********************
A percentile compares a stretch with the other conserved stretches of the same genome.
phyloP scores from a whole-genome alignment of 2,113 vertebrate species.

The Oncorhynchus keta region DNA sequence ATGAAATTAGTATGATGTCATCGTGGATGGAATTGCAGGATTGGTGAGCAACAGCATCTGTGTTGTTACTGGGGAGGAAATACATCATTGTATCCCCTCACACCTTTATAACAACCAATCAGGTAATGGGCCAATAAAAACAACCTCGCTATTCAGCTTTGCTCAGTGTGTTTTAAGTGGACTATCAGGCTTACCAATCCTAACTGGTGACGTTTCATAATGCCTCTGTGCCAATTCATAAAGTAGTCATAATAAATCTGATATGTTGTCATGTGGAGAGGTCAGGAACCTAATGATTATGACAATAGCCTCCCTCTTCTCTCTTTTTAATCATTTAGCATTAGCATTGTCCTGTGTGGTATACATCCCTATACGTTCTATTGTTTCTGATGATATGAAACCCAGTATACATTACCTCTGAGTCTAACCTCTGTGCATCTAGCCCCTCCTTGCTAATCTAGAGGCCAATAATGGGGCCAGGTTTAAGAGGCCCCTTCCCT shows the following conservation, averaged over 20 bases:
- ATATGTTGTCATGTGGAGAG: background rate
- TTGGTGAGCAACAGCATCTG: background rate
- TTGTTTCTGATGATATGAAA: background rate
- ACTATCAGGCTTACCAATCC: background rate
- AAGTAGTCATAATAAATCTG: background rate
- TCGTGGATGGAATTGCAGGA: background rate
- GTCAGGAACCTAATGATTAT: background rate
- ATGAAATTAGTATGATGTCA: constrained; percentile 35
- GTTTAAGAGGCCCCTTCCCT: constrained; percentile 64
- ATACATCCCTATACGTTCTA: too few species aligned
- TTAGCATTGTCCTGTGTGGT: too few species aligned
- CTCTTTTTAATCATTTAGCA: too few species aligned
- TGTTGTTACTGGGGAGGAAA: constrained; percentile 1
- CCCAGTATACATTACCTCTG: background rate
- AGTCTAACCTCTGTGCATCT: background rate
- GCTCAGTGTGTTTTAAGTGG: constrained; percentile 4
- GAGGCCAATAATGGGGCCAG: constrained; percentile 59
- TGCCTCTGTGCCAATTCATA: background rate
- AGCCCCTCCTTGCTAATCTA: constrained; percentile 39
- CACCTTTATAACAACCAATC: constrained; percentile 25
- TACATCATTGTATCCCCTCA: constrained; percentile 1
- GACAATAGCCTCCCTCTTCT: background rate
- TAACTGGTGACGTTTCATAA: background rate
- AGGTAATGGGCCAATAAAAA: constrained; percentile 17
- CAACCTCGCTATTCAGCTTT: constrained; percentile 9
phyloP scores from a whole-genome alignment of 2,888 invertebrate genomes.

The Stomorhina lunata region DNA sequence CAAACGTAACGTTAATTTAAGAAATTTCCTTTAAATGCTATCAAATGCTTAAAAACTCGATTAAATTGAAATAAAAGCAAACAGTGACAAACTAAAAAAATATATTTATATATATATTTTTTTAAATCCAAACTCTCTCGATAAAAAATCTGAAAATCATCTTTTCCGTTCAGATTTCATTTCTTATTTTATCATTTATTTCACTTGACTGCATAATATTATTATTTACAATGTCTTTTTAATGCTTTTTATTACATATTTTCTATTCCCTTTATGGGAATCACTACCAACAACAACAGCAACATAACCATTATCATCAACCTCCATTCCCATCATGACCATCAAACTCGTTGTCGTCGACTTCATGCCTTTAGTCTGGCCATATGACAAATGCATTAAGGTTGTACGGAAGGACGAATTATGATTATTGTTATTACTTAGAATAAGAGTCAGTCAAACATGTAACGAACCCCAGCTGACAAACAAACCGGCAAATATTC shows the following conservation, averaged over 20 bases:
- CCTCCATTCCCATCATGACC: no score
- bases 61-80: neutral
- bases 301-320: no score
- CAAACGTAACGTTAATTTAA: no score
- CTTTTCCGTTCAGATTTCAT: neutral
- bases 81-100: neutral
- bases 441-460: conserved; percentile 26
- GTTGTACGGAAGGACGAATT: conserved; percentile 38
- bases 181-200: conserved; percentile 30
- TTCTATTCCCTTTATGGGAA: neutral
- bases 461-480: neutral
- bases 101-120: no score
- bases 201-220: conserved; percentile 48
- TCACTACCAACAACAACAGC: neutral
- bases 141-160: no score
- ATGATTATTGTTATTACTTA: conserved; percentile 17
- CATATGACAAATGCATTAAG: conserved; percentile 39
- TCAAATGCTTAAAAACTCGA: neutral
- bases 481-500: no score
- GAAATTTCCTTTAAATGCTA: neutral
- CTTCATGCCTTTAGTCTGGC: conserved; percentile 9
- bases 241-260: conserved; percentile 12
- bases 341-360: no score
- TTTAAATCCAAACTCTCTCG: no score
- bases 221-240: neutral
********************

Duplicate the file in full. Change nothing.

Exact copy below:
A percentile compares a stretch with the other conserved stretches of the same genome.
phyloP scores from a whole-genome alignment of 2,113 vertebrate species.

The Oncorhynchus keta region DNA sequence ATGAAATTAGTATGATGTCATCGTGGATGGAATTGCAGGATTGGTGAGCAACAGCATCTGTGTTGTTACTGGGGAGGAAATACATCATTGTATCCCCTCACACCTTTATAACAACCAATCAGGTAATGGGCCAATAAAAACAACCTCGCTATTCAGCTTTGCTCAGTGTGTTTTAAGTGGACTATCAGGCTTACCAATCCTAACTGGTGACGTTTCATAATGCCTCTGTGCCAATTCATAAAGTAGTCATAATAAATCTGATATGTTGTCATGTGGAGAGGTCAGGAACCTAATGATTATGACAATAGCCTCCCTCTTCTCTCTTTTTAATCATTTAGCATTAGCATTGTCCTGTGTGGTATACATCCCTATACGTTCTATTGTTTCTGATGATATGAAACCCAGTATACATTACCTCTGAGTCTAACCTCTGTGCATCTAGCCCCTCCTTGCTAATCTAGAGGCCAATAATGGGGCCAGGTTTAAGAGGCCCCTTCCCT shows the following conservation, averaged over 20 bases:
- ATATGTTGTCATGTGGAGAG: background rate
- TTGGTGAGCAACAGCATCTG: background rate
- TTGTTTCTGATGATATGAAA: background rate
- ACTATCAGGCTTACCAATCC: background rate
- AAGTAGTCATAATAAATCTG: background rate
- TCGTGGATGGAATTGCAGGA: background rate
- GTCAGGAACCTAATGATTAT: background rate
- ATGAAATTAGTATGATGTCA: constrained; percentile 35
- GTTTAAGAGGCCCCTTCCCT: constrained; percentile 64
- ATACATCCCTATACGTTCTA: too few species aligned
- TTAGCATTGTCCTGTGTGGT: too few species aligned
- CTCTTTTTAATCATTTAGCA: too few species aligned
- TGTTGTTACTGGGGAGGAAA: constrained; percentile 1
- CCCAGTATACATTACCTCTG: background rate
- AGTCTAACCTCTGTGCATCT: background rate
- GCTCAGTGTGTTTTAAGTGG: constrained; percentile 4
- GAGGCCAATAATGGGGCCAG: constrained; percentile 59
- TGCCTCTGTGCCAATTCATA: background rate
- AGCCCCTCCTTGCTAATCTA: constrained; percentile 39
- CACCTTTATAACAACCAATC: constrained; percentile 25
- TACATCATTGTATCCCCTCA: constrained; percentile 1
- GACAATAGCCTCCCTCTTCT: background rate
- TAACTGGTGACGTTTCATAA: background rate
- AGGTAATGGGCCAATAAAAA: constrained; percentile 17
- CAACCTCGCTATTCAGCTTT: constrained; percentile 9
phyloP scores from a whole-genome alignment of 2,888 invertebrate genomes.

The Stomorhina lunata region DNA sequence CAAACGTAACGTTAATTTAAGAAATTTCCTTTAAATGCTATCAAATGCTTAAAAACTCGATTAAATTGAAATAAAAGCAAACAGTGACAAACTAAAAAAATATATTTATATATATATTTTTTTAAATCCAAACTCTCTCGATAAAAAATCTGAAAATCATCTTTTCCGTTCAGATTTCATTTCTTATTTTATCATTTATTTCACTTGACTGCATAATATTATTATTTACAATGTCTTTTTAATGCTTTTTATTACATATTTTCTATTCCCTTTATGGGAATCACTACCAACAACAACAGCAACATAACCATTATCATCAACCTCCATTCCCATCATGACCATCAAACTCGTTGTCGTCGACTTCATGCCTTTAGTCTGGCCATATGACAAATGCATTAAGGTTGTACGGAAGGACGAATTATGATTATTGTTATTACTTAGAATAAGAGTCAGTCAAACATGTAACGAACCCCAGCTGACAAACAAACCGGCAAATATTC shows the following conservation, averaged over 20 bases:
- CCTCCATTCCCATCATGACC: no score
- bases 61-80: neutral
- bases 301-320: no score
- CAAACGTAACGTTAATTTAA: no score
- CTTTTCCGTTCAGATTTCAT: neutral
- bases 81-100: neutral
- bases 441-460: conserved; percentile 26
- GTTGTACGGAAGGACGAATT: conserved; percentile 38
- bases 181-200: conserved; percentile 30
- TTCTATTCCCTTTATGGGAA: neutral
- bases 461-480: neutral
- bases 101-120: no score
- bases 201-220: conserved; percentile 48
- TCACTACCAACAACAACAGC: neutral
- bases 141-160: no score
- ATGATTATTGTTATTACTTA: conserved; percentile 17
- CATATGACAAATGCATTAAG: conserved; percentile 39
- TCAAATGCTTAAAAACTCGA: neutral
- bases 481-500: no score
- GAAATTTCCTTTAAATGCTA: neutral
- CTTCATGCCTTTAGTCTGGC: conserved; percentile 9
- bases 241-260: conserved; percentile 12
- bases 341-360: no score
- TTTAAATCCAAACTCTCTCG: no score
- bases 221-240: neutral